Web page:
What should be the role of Blue Cross and Blue Shield of Maryland in this state's health-care marketplace?
Blue Cross says it needs to be freed from its special non-profit status to do its best as the state's largest health-care provider. The latitude to offer subscribers such services as credit cards or a form of life insurance would enhance its competitive edge, ultimately lowering benefit costs to members and easing the way for affordable coverage to thousands of uninsured Marylanders. In exchange, Blue Cross says it is willing to pay Maryland's 2 percent premium tax.
But last month, Insurance Commissioner John A. Donaho nixed the plan because he said a level playing field for Blue Cross isn't necessarily in the best interest of policy holders. Abandoning its tax-exempt status would cost Blue Cross $8 million to $10 million in higher annual tax payments. Where would the money come from? The company says higher investment yields. Mr. Donaho suspects it might also require higher rates and, barring strenuous oversight, a gradual move away from its stated mission.
Blue Cross, created under special 1937 legislation to cover the cost of care at a dozen or so hospitals, is now a huge, diverse health insurer by virtue of decades of legal patchwork and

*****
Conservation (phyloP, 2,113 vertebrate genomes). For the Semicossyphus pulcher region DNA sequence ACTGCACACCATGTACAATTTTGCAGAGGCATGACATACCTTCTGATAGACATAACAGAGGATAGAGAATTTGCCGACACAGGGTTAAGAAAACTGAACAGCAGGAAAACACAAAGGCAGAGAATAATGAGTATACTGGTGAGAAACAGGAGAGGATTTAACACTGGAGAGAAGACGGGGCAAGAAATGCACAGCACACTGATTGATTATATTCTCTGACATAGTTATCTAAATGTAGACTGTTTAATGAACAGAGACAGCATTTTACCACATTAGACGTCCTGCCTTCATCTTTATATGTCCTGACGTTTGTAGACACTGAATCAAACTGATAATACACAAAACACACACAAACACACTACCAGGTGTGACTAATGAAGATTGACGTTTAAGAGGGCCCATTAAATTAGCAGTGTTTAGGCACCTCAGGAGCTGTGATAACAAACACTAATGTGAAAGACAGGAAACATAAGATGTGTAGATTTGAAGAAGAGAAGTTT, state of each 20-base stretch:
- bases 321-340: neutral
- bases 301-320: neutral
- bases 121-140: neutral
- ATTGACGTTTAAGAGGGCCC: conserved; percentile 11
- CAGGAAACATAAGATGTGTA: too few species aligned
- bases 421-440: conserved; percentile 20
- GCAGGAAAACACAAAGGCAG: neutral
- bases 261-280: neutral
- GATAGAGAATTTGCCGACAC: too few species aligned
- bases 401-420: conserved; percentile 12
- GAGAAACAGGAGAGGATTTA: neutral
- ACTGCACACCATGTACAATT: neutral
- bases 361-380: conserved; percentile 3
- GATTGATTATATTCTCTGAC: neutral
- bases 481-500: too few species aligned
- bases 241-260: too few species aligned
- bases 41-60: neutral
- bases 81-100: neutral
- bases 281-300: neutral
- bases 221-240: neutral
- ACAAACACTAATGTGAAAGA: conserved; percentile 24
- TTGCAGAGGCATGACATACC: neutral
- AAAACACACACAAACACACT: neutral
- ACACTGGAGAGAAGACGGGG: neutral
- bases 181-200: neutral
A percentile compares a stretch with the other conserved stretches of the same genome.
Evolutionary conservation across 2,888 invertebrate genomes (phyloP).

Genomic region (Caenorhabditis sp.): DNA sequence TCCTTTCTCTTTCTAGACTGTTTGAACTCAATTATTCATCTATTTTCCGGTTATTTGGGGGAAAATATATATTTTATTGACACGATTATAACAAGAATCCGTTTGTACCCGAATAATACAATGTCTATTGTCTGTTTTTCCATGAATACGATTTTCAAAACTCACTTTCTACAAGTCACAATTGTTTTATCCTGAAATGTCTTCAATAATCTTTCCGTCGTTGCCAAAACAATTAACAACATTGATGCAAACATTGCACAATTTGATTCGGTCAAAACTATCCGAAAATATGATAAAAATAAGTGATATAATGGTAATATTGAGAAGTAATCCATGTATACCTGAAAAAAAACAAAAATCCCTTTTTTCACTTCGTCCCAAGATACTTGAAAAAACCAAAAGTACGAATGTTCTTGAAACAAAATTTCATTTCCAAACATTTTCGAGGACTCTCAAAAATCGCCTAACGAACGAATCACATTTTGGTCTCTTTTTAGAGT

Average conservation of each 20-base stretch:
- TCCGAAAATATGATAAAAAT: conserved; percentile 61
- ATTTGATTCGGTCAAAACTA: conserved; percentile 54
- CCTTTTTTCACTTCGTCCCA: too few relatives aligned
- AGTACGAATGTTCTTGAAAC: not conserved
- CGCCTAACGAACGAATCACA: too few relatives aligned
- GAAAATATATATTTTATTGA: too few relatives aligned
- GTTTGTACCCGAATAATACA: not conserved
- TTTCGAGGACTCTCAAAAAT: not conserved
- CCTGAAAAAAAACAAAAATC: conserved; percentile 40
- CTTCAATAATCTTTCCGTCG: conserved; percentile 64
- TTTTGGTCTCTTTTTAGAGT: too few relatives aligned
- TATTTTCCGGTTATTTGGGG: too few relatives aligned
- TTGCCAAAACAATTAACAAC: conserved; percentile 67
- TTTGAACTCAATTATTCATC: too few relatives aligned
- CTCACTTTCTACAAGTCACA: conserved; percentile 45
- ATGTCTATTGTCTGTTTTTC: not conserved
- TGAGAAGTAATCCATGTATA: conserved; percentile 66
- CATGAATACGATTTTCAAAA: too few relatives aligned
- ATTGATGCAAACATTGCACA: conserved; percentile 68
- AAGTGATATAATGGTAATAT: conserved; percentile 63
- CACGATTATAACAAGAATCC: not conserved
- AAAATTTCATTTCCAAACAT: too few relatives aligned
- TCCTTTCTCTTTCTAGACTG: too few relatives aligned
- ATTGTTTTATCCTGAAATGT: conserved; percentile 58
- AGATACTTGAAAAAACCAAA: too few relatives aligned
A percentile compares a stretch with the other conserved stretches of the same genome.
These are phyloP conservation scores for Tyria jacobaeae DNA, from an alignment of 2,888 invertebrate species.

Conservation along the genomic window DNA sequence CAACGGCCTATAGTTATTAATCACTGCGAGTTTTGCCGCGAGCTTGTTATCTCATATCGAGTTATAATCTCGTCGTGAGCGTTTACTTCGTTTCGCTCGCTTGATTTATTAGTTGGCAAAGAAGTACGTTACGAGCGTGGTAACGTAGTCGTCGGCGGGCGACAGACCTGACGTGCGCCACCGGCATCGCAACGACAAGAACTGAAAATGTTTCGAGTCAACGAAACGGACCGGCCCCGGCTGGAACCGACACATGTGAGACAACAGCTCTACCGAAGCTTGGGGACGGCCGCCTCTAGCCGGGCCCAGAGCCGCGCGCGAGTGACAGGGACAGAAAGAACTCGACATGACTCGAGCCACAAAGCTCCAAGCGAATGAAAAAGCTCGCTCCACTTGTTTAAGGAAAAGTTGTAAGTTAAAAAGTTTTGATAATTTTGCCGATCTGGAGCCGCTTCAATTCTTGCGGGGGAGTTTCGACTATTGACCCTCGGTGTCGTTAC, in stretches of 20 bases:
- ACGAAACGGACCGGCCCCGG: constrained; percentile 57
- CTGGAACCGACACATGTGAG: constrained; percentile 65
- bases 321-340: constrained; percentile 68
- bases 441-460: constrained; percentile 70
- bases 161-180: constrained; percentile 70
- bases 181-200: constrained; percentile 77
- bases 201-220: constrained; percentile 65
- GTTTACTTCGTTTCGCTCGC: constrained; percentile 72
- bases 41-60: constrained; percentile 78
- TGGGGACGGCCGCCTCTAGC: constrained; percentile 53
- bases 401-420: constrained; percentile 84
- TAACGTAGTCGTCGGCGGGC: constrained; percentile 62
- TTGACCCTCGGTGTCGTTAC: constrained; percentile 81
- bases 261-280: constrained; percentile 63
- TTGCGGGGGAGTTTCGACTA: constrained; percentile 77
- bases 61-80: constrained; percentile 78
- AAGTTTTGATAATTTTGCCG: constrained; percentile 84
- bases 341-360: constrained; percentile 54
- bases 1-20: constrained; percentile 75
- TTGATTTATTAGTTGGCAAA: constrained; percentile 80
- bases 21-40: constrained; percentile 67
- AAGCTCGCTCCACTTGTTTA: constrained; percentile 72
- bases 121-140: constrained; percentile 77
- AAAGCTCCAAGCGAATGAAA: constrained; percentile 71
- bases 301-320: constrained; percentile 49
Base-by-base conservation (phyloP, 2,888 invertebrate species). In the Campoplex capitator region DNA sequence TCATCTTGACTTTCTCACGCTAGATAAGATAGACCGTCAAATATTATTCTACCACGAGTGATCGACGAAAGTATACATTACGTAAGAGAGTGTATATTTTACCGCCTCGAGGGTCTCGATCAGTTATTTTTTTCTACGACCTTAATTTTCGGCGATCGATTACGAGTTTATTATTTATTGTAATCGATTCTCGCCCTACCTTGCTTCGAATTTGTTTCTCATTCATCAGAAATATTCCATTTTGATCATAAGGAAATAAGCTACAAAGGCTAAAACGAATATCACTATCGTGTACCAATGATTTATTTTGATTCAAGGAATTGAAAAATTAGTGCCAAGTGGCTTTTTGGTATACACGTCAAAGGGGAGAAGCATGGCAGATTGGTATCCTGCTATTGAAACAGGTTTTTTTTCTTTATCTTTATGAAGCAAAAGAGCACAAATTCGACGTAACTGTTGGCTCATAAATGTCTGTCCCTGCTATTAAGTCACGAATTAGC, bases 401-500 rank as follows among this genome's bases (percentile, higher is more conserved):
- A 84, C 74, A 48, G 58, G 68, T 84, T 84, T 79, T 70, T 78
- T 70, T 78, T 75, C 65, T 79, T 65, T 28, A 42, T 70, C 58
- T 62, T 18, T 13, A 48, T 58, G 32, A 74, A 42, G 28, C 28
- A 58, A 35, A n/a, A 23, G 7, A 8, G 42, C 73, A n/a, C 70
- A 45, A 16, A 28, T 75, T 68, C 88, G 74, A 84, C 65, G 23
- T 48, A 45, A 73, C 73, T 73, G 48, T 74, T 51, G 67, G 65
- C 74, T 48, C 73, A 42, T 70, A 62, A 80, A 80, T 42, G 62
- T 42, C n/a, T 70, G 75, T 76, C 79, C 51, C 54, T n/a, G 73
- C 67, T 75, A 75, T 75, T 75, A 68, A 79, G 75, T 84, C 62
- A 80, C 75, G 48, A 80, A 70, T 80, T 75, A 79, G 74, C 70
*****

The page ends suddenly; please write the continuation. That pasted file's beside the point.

marketplace permutations. Given the enormity of the competition, Blue Cross claims it is unfairly hamstrung by a regulatory yoke not imposed on its rivals. Recent competitive forays, including an attempt to revoke health-care coverage for drunk drivers and a medical credit card, for example, have been challenged. Its efforts to offer low-cost health benefits to more than half a million uninsured Marylanders, meanwhile, have been thwarted by laws governing mandatory benefits.
Here is one option worth exploring: an experimental period in which Blue Cross could operate as a mutual company. Then the insurance commissioner could evaluate the results. But first Blue Cross would have to have adequate reserves in place to offset its higher tax payments. It should also give assurance that subscriber rates would not be affected by this experiment. This would give Blue Cross a chance to prove the merits of operating as a mutual insurance company while posing no risk to its subscribers.
With the vast changes in the health-care and insurance industries, the time has come to take another look at Blue Cross. New approaches should not be foreclosed without giving the company a crack at making them work.